Lone Star Lonely Hearts Club: A Debutante Dropout Mystery (DT 6971) by Susan McBride. Wealthy Texas widows need loving too which is why Bebe Kent joined a dating service for "discriminating" seniors soon after relocating to the swanky Belle Meade retirement community. Unfortunately, Bebe didn’t live long enough to meet "Mr. Right." And though doctors declared her death totally natural, extravagant blue-blooded Dallas socialite Cissy Blevins Kendricks believes her old friend’s demise was hastened and she’s ready to check herself into Belle Meade incognito to prove it. Cissy’s rebellious, sometime-sleuthing daughter, Andrea, has no choice but to join her mom in search of the truth – especially when more well-heeled widows start turning up dead.

The Meaning of Nolan Ryan (DT 6851) by Nick Trujillo. Baseball pitcher Nolan Ryan retired after the 1993 season. His legacy is unmatched: 300 wins, 5,000 strikeouts, and a 27-year career throwing 90-miles-per-hour fastballs. No other pitcher in major-league history can boast a comparable record. Trujillo, a communications professor and former college pitcher, examines Ryan’s impact on baseball and society as a hero and role model. For many years, Ryan pitched in relative obscurity, registering consistent but unspectacular numbers and playing for mediocre teams. Only in his last 10 years did the country take note of his career. Ryan is self-effacing, humble, hardworking, conservative, happily married, and an off-season rancher. Trujillo examines Madison Avenue’s use of those traits and how Ryan became just another image rather than the hero he should have been.

Precious Dust (DT 5918) by Paula Mitchell Marks. From the outbreak of gold fever in California in 1848 to the mad rush to Alaska at the nineteenth century’s close, this is the aspiring miners’ story. Historian Paula Mitchell Marks focuses on what propelled Americans and foreigners to the gold fields, how they endured the journey and the search, what kept them going or separated them from their dreams, and what sense they made of the whole experience. She also explains how the rushes hastened the development of the western regions and served as a "safety valve" for restless dreamers who wanted to reassert their individuality (both personal and economic) as the industrial age engulfed them.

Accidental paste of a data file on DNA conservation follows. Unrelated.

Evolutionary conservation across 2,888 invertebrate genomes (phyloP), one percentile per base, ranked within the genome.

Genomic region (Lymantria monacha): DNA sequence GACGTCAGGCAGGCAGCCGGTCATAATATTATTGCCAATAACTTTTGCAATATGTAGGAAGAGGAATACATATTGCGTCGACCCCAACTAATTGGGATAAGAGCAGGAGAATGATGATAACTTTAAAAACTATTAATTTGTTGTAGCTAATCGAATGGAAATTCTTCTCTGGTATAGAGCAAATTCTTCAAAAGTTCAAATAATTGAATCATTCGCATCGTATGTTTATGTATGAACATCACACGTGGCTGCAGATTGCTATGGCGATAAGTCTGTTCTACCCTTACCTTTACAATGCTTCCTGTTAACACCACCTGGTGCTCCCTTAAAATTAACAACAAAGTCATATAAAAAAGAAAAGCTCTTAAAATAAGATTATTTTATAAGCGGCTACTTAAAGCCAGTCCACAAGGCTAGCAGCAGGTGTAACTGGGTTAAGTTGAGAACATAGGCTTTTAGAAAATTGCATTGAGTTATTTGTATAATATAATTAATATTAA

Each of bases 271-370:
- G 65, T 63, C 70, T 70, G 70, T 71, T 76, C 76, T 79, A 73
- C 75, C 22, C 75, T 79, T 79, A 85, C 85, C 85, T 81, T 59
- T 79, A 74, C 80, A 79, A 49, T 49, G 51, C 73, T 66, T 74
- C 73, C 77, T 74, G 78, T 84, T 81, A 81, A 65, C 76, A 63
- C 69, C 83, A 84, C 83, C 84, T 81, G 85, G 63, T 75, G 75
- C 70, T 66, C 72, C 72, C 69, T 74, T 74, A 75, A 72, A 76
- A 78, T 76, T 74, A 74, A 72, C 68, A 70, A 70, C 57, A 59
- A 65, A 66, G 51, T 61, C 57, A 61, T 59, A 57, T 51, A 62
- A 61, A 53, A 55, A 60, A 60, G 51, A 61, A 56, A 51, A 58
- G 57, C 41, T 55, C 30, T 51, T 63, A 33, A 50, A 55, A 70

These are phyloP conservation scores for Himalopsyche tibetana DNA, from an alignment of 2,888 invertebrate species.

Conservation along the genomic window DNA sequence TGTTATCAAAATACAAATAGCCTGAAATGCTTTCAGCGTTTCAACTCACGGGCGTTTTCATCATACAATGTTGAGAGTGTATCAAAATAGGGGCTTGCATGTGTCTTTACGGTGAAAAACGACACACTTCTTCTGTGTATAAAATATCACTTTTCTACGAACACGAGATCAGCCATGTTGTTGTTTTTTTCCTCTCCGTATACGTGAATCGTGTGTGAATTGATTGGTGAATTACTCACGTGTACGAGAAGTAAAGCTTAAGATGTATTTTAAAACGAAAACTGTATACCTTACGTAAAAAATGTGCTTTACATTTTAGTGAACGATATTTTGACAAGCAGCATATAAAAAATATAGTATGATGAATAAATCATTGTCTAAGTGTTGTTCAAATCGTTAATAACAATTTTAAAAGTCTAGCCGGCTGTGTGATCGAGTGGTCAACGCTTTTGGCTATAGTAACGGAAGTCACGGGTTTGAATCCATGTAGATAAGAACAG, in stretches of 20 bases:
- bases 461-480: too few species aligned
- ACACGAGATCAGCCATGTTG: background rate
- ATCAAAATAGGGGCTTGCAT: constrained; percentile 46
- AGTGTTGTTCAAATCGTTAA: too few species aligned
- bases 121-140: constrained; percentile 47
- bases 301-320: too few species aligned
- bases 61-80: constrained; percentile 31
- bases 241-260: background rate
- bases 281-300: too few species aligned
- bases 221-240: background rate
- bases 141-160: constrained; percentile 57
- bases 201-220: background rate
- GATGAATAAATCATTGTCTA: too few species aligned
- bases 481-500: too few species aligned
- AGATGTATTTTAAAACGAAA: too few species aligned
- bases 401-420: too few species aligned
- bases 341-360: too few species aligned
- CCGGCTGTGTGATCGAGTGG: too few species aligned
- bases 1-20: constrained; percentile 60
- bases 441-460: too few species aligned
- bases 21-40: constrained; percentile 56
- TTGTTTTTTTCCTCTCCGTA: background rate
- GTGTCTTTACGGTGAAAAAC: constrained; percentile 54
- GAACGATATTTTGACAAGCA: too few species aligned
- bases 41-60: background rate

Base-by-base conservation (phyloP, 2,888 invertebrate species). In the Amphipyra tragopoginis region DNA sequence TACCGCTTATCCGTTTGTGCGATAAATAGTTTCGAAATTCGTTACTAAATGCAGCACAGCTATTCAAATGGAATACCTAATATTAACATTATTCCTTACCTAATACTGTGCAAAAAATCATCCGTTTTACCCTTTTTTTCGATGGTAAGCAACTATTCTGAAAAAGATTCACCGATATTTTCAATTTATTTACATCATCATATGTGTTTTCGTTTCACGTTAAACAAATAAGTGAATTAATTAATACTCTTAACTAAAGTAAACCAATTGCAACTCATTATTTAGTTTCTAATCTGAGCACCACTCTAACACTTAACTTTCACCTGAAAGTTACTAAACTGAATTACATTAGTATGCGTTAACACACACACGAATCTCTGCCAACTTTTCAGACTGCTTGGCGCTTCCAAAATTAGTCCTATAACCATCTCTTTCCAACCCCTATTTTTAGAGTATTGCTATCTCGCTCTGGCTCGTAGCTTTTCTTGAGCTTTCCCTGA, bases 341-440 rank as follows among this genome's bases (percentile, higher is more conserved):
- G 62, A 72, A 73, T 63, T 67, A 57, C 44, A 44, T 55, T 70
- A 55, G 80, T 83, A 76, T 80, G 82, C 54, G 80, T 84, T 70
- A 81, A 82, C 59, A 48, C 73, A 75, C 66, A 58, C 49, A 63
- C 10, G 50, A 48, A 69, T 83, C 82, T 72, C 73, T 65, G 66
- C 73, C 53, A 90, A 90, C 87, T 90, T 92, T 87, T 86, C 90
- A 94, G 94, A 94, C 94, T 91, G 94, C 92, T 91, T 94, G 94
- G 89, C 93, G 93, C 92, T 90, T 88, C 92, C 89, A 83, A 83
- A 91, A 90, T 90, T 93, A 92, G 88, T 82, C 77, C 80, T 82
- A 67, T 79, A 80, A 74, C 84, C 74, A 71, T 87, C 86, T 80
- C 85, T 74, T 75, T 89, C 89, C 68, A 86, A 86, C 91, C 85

Red, White & Blue Murder (DT 7032) by Bill Crider. County commissioners in Texas wield extraordinary influence, controlling the purse strings for all roads and public works. Even in rural Blacklin County, that's serious money. Grat Bilson was a county commissioner, at least until someone whacked him over the head and set him on fire in his isolated hunting cabin. Some strong language.

Threading the Needle (DT 6983) by Clay Reynolds. This novel pays tribute to the legacy of James Dean and the glory days of drag racing, telling the story of a North Texas racer whose legend dominates a small town in the post-WWII era. This is a chilling story of Faustian bargains, drag racing, rock and roll, and a sister’s love for a brother who died tragically young. Some strong language.



The Texas volunteers welcome your comments and suggestions. Send an e-mail message to the Volunteer Recording Studio at or write to us at Volunteer Recording Studio, Talking Book Program, PO Box 12927, Austin, TX 78711-2927. If you live in the Austin area and are interested in volunteering to record books, please call 463-5546 for more information. Information about volunteering is available on this website: /tbp/vrs.html

Talking Book Program, Austin, TX, Spring 2013.


Talking Book Program
Texas State Library & Archives Commission
PO Box 12927
Austin TX 78711-2927
1-800-252-9605 (in Texas)
512-463-5458 (in Austin)
512-936-0685 (fax)

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Page last modified: August 14, 2013